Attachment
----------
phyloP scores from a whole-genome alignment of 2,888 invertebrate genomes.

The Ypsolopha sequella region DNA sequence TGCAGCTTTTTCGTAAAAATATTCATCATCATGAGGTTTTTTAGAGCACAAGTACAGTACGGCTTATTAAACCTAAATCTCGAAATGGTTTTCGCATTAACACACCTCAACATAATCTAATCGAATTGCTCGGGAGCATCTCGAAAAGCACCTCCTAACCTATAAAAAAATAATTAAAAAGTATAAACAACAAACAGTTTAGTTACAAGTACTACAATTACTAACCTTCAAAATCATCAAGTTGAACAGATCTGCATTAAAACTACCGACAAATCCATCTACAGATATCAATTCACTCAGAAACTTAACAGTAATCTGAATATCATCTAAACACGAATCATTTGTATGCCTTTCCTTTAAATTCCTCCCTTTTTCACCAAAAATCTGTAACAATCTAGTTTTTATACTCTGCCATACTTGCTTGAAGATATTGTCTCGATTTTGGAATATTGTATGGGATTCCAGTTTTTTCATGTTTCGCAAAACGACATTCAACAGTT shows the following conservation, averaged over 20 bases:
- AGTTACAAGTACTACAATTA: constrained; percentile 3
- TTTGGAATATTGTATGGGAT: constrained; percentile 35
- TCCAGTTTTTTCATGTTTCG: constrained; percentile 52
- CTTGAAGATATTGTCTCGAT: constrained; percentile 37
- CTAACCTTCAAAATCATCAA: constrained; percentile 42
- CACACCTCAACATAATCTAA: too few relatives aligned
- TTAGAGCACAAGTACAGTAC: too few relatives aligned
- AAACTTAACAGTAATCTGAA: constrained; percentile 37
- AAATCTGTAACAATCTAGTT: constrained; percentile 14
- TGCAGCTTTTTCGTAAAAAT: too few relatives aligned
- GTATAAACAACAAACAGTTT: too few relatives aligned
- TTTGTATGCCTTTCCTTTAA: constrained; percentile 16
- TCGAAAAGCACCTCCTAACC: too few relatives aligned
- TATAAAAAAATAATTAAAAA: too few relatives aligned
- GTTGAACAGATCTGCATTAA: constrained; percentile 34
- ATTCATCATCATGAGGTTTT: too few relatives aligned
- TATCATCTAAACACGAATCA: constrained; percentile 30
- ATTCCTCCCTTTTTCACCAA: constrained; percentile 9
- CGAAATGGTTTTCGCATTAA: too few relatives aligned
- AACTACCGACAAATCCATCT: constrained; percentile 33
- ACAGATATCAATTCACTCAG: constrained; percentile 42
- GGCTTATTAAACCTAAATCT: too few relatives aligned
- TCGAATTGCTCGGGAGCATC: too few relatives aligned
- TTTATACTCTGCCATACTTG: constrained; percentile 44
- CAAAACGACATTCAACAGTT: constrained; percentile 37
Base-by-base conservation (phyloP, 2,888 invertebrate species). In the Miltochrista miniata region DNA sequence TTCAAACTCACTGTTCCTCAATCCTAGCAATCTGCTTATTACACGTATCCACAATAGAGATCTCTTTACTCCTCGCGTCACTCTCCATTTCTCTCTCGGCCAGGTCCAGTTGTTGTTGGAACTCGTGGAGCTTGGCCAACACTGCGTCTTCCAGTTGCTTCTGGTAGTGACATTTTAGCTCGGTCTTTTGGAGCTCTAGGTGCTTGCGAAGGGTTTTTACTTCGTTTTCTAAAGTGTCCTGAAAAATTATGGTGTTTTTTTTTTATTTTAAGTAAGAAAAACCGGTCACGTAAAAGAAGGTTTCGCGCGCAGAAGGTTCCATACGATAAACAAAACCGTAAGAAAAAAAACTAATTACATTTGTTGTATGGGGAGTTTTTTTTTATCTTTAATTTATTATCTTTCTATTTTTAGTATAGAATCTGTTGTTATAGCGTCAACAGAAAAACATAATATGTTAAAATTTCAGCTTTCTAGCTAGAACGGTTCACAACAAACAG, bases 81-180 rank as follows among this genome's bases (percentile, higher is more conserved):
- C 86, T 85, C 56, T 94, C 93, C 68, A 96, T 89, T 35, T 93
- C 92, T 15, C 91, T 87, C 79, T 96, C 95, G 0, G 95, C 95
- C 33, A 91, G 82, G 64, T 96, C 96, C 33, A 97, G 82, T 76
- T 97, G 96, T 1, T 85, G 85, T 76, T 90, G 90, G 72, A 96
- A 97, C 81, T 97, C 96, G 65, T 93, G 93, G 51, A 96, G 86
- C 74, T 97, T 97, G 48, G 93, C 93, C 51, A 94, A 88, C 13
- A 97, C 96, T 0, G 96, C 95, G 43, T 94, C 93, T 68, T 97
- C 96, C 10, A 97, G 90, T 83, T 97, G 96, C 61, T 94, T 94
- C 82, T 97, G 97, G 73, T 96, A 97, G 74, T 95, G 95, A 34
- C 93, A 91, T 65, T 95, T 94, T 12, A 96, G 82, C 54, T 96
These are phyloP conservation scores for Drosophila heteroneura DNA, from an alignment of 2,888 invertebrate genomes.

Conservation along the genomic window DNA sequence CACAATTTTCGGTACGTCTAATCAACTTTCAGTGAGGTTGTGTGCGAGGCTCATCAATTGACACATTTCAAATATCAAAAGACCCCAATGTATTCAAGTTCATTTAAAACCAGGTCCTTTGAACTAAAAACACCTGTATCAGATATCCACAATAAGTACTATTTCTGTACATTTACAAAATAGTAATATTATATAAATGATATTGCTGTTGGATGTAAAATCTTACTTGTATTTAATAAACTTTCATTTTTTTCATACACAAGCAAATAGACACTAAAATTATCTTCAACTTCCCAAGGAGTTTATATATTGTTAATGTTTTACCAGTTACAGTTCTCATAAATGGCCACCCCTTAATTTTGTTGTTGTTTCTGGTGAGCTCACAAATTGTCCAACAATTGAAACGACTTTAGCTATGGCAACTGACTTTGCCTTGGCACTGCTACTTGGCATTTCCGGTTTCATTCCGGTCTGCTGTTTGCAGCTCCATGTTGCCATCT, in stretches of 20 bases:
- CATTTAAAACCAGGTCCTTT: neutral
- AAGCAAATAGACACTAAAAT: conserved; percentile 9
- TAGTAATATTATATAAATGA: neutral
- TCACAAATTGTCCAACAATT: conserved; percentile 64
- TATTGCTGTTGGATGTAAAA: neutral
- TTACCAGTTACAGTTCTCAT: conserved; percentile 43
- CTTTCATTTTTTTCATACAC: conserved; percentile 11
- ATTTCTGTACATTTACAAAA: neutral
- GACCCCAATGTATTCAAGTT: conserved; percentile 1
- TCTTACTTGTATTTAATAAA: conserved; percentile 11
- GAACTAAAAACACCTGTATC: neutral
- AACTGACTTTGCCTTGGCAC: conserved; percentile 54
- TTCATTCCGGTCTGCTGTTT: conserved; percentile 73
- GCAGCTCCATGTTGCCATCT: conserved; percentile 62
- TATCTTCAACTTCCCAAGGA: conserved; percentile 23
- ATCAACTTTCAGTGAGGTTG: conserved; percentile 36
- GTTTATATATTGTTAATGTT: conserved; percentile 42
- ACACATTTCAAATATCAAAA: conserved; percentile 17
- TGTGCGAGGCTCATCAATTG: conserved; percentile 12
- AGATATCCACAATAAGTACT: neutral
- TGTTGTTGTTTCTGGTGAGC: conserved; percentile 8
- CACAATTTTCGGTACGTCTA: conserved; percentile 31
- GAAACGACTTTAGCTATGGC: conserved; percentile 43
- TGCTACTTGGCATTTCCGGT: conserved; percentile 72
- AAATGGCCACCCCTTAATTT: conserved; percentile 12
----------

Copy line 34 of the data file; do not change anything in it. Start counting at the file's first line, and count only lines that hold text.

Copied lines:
- C 74, T 97, T 97, G 48, G 93, C 93, C 51, A 94, A 88, C 13